### 6Utilities for Lists and Natural Numbers

 (require lathe-comforts/list) package: lathe-comforts-lib

#### 6.1Utilities for Natural Numbers

 procedure n : natural?
Finds the predecessor of the given natural number, if any. If there is one, the result is a just? of that value. If there isn’t, the result is a nothing?.

#### 6.2Utilities for Lists

 procedure(list-foldl state lst func) → any/c state : any/c lst : list? func : (-> any/c any/c any/c)
Returns the final state value obtained by initializing the state as the given value state and updating the state by calling the given function func with each element of the list lst from first to last.

The function func is passed two values: The current state value and the list element to process. Its return value is used as the updated state value.

Racket already provides a foldl function, but this one arranges the function to be the last argument.

 procedure(list-foldr lst state func) → any/c lst : list? state : any/c func : (-> any/c any/c any/c)
Returns the final state value obtained by initializing the state as the given value state and updating the state by calling the given function func with each element of the list lst from last to first.

The function func is passed two values: The list element to process and the current state value. Its return value is used as the updated state value.

Racket already provides a foldr function, but this one arranges the function to be the last argument, and it switches the order of the list and initial state arguments so the initial state is visually closer to the side of the list it interacts with.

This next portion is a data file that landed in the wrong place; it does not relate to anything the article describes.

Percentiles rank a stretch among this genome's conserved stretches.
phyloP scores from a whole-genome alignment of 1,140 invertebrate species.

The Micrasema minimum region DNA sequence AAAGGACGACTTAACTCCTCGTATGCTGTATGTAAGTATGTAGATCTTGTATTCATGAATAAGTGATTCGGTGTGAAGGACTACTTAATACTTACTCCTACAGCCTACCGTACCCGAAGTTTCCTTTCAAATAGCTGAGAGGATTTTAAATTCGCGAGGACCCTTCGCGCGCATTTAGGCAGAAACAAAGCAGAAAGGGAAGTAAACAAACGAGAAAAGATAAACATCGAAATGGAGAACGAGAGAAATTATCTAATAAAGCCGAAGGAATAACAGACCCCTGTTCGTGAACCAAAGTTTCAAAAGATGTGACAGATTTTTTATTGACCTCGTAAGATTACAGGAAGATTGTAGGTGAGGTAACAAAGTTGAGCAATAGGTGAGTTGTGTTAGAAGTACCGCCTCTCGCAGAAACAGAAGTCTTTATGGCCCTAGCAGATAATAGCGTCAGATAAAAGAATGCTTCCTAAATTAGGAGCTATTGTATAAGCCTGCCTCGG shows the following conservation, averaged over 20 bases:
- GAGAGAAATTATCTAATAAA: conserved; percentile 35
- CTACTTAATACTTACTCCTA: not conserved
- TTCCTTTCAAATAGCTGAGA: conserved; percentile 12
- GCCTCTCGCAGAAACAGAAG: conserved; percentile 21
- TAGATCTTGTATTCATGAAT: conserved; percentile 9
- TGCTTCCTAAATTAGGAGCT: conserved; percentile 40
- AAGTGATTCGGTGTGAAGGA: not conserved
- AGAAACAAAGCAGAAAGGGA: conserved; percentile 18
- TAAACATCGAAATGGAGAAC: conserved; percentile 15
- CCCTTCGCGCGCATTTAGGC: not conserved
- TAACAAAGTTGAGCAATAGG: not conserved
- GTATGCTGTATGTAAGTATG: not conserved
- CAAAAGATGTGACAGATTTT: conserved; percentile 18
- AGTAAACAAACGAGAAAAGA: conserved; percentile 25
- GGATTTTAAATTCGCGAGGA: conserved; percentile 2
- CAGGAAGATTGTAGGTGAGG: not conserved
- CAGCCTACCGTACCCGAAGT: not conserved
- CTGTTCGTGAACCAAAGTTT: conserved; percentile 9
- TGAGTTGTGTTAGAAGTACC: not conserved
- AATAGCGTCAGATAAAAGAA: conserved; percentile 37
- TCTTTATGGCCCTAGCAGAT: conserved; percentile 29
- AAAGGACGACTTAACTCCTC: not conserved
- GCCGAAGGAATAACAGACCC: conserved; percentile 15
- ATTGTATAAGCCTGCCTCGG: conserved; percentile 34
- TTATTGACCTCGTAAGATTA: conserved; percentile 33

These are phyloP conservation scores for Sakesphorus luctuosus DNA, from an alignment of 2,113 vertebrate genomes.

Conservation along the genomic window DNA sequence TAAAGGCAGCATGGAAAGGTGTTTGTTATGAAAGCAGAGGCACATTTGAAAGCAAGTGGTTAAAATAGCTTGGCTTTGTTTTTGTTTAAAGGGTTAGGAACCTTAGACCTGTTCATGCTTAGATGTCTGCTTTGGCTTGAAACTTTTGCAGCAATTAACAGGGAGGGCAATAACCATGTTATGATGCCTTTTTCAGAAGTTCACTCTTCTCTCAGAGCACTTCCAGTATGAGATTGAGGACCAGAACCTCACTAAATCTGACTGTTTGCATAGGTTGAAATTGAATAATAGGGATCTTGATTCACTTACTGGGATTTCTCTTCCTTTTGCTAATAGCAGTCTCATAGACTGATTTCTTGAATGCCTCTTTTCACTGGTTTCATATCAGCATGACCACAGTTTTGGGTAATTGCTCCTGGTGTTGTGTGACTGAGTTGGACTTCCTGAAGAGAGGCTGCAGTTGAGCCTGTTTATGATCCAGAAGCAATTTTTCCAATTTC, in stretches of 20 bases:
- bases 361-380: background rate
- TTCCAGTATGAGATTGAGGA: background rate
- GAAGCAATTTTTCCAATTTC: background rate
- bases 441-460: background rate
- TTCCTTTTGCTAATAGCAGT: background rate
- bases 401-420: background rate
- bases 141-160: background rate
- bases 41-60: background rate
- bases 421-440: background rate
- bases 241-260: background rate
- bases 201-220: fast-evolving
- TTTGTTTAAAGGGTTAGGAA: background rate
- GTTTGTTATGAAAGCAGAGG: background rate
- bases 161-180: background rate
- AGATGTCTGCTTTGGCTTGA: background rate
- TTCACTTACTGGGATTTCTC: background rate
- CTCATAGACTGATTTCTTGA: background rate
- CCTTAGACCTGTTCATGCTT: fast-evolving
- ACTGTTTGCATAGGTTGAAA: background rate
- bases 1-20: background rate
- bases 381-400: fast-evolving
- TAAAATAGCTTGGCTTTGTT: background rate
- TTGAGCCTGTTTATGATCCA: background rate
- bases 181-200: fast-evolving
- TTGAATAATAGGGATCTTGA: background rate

procedure(list-bind lst func) → list? lst : list? func : (-> any/c list?)
Creates a list by replacing every element of the given list with zero, one, or more elements according to the given function.

The elements are processed from first to last.

Racket already provides an append-map function, but this one arranges the function to be the last argument.

 procedure(list-map lst func) → list? lst : list? func : (-> any/c any/c)
Creates a list by replacing every element of the given list with another according to the given function.

The elements are processed from first to last.

Racket already provides a map function, but this one arranges the function to be the last argument.

 procedure(list-any lst func) → any lst : list? func : (-> any/c any)
Iterates over the given list’s elements from first to last and calls the given function on each one, stopping early if the function returns a non-#f value for any but the last element.

If the list is empty, the overall result is #f. Otherwise, if the function does return a non-#f value for any but the last element, then that value is used as the overall result. Otherwise, the (possibly multiple) return values of calling the function with the last element are used as the result.

Racket already provides an ormap function, but this one arranges the function to be the last argument.

 procedure(list-all lst func) → any lst : list? func : (-> any/c any)
Iterates over the given list’s elements from first to last and calls the given function on each one, stopping early if the function returns #f for any but the last element.

If the list is empty, the overall result is #t. Otherwise, if the function does return #f for any but the last element, then the overall result is #f. Otherwise, the (possibly multiple) return values of calling the function with the last element are used as the result.

Racket already provides an andmap function, but this one arranges the function to be the last argument.

 procedure(list-each lst func) → void? lst : list? func : (-> any/c any)
Iterates over the given list’s elements from first to last and calls the given procedure on each one. Ignores the procedure’s results.

Racket already provides a for-each function, but this one arranges the function to be the last argument.

 procedure(list-kv-map lst func) → list? lst : list? func : (-> natural? any/c any/c)
Returns a list constructed by iterating over the given list’s entries from first to last, calling the given function with each entry’s index and value, and collecting the results.